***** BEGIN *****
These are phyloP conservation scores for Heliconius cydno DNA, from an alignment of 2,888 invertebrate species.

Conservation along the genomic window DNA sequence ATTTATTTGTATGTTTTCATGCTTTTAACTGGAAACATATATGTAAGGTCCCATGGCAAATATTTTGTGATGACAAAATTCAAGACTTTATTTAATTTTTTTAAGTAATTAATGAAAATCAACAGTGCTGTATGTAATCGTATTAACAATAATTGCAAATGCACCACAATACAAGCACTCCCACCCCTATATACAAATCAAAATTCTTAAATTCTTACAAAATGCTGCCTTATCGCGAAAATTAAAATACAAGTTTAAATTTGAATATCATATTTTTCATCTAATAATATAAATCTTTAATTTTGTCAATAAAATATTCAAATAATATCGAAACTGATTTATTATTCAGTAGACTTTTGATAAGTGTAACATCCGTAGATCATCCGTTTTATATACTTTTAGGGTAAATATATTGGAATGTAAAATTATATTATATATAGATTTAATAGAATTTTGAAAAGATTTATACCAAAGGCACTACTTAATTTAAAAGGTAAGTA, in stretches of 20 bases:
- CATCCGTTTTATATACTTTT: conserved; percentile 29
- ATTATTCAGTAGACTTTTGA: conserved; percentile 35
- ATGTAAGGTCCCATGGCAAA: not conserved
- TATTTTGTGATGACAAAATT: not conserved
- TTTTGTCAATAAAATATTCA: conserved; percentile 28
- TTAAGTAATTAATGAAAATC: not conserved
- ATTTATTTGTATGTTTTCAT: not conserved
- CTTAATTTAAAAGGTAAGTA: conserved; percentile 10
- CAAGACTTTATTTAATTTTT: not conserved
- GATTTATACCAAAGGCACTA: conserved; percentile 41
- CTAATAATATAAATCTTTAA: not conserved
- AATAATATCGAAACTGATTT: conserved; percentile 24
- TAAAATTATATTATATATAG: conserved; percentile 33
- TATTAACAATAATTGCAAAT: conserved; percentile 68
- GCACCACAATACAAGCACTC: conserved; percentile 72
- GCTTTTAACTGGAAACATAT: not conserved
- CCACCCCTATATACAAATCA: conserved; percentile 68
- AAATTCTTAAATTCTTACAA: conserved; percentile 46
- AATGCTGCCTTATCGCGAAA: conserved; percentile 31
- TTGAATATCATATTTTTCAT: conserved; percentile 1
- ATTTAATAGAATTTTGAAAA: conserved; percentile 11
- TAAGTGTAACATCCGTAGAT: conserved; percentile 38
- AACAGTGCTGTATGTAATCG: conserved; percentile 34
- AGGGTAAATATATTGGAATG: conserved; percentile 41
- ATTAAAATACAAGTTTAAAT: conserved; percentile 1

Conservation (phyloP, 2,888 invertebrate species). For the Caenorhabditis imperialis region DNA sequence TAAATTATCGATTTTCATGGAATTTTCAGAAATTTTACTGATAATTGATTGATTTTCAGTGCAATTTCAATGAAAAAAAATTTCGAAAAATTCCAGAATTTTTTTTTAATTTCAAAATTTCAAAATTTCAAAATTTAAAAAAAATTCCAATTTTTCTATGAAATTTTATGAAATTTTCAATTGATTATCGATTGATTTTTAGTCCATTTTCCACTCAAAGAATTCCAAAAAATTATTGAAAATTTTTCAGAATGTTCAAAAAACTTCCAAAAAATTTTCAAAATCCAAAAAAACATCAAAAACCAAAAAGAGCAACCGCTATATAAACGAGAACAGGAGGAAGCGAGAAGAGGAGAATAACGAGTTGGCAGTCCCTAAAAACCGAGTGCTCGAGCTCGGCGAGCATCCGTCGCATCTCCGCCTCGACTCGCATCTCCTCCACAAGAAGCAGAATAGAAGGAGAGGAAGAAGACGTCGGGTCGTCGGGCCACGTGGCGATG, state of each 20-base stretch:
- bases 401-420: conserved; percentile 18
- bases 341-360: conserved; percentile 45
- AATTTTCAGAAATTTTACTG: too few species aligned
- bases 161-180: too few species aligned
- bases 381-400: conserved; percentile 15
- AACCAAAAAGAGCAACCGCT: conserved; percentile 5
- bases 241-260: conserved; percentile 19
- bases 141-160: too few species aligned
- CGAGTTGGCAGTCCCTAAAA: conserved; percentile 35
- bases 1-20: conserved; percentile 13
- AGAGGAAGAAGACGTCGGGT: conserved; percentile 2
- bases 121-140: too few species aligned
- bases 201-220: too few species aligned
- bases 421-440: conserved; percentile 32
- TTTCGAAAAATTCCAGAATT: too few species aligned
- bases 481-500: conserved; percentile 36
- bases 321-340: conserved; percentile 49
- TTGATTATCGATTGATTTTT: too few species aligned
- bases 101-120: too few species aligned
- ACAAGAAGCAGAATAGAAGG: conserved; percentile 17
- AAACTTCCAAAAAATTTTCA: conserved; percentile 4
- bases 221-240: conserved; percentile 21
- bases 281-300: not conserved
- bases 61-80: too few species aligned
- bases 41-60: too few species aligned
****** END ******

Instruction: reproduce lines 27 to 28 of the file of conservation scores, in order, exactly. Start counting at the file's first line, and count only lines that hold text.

- ATTAAAATACAAGTTTAAAT: conserved; percentile 1

Conservation (phyloP, 2,888 invertebrate species). For the Caenorhabditis imperialis region DNA sequence TAAATTATCGATTTTCATGGAATTTTCAGAAATTTTACTGATAATTGATTGATTTTCAGTGCAATTTCAATGAAAAAAAATTTCGAAAAATTCCAGAATTTTTTTTTAATTTCAAAATTTCAAAATTTCAAAATTTAAAAAAAATTCCAATTTTTCTATGAAATTTTATGAAATTTTCAATTGATTATCGATTGATTTTTAGTCCATTTTCCACTCAAAGAATTCCAAAAAATTATTGAAAATTTTTCAGAATGTTCAAAAAACTTCCAAAAAATTTTCAAAATCCAAAAAAACATCAAAAACCAAAAAGAGCAACCGCTATATAAACGAGAACAGGAGGAAGCGAGAAGAGGAGAATAACGAGTTGGCAGTCCCTAAAAACCGAGTGCTCGAGCTCGGCGAGCATCCGTCGCATCTCCGCCTCGACTCGCATCTCCTCCACAAGAAGCAGAATAGAAGGAGAGGAAGAAGACGTCGGGTCGTCGGGCCACGTGGCGATG, state of each 20-base stretch: